is playing a lead stewardship role with respect to microbial systems and synthetic biology. In addition, Genomics: GTL’s somewhat unique practice of funding large teams with large grants is essential, and the committee believes that it should be maintained. The Genomics: GTL program has produced valuable scientific results (DOE, 2003, 2004, 2005c), and its planned research promises to generate additional important and useful results. The committee enthusiastically endorses DOE’s plan to enlarge the program to $200 million per year for basic research and further endorses the focus of this research on long-term goals for energy production, environmental remediation, and the mitigation of global climate change. In particular, the committee notes that the ability to produce cost-competitive ethanol from cellulose and hydrogen biophotolytically from water or fermentatively from other carbon substrates, the development of biological solutions to the many recalcitrant problems of legacy wastes, and the attainment of an increased understanding of the role of microbial communities in global carbon cycling to enable the development of carbon-sequestration techniques for addressing climate change are all worthy goals that are highly suitable to DOE’s missions. The committee wholeheartedly supports those goals and the conclusion that the best way to achieve them is through a systems biology approach. We further endorse, with enthusiasm, the ambition of the Genomics: GTL initiative to place DOE at the forefront of systems biology research, as it has been in genomics.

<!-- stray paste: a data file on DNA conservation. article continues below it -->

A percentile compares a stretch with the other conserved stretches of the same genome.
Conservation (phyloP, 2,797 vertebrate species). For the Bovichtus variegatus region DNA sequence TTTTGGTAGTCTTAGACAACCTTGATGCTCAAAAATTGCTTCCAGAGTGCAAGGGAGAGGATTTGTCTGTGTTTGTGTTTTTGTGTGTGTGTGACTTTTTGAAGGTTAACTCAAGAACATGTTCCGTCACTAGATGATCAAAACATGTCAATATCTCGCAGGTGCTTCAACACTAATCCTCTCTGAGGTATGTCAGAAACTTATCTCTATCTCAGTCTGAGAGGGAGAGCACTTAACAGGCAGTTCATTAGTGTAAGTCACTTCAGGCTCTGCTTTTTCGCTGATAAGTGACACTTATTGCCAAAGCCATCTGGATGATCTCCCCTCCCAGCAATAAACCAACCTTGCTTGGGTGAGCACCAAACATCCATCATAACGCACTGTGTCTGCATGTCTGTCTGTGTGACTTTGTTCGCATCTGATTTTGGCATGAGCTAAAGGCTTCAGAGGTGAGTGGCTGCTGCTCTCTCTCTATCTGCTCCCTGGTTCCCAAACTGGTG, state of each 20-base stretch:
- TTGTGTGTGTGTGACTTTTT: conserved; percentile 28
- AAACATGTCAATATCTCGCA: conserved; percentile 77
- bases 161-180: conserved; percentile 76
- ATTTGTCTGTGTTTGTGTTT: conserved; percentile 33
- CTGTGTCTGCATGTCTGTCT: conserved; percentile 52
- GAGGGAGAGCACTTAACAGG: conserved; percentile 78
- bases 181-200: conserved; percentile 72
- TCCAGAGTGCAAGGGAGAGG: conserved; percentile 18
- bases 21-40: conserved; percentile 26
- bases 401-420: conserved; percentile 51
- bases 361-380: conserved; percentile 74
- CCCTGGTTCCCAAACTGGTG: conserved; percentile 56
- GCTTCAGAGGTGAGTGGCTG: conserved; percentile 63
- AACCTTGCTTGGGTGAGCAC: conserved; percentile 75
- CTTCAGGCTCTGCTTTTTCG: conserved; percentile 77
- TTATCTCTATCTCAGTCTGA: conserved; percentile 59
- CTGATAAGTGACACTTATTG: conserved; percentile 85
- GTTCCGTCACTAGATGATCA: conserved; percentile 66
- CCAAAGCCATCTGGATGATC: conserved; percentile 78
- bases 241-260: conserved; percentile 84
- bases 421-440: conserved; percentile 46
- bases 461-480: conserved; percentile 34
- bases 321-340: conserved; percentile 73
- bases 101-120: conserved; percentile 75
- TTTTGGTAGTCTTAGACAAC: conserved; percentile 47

Recommendation 1: The committee recommends that DOE and the nation give high priority to genomics research aimed at achieving DOE’s mission goals.
However, the committee disagrees with the plan to create four facility types—for protein production and characterization, characterizing and imaging biomolecular machines, proteomic analysis of microorganisms, and modeling of microbial community cellular systems—sequentially. In place of that plan, we propose a set of integrated, problem-oriented genomics-enabled facilities that will focus on pioneering technologies rather than duplicating existing technologies.
The committee agrees that the technologies associated with each of the four proposed facilities are critical to providing fundamental and quantitative understanding of biological processes relevant to the long-term missions of DOE and the sought-after predictive capability for biological behaviors at all levels from molecules to whole microorganisms. However, we believe that to advance DOE’s missions and to strengthen the nation’s systems biology research capacity, a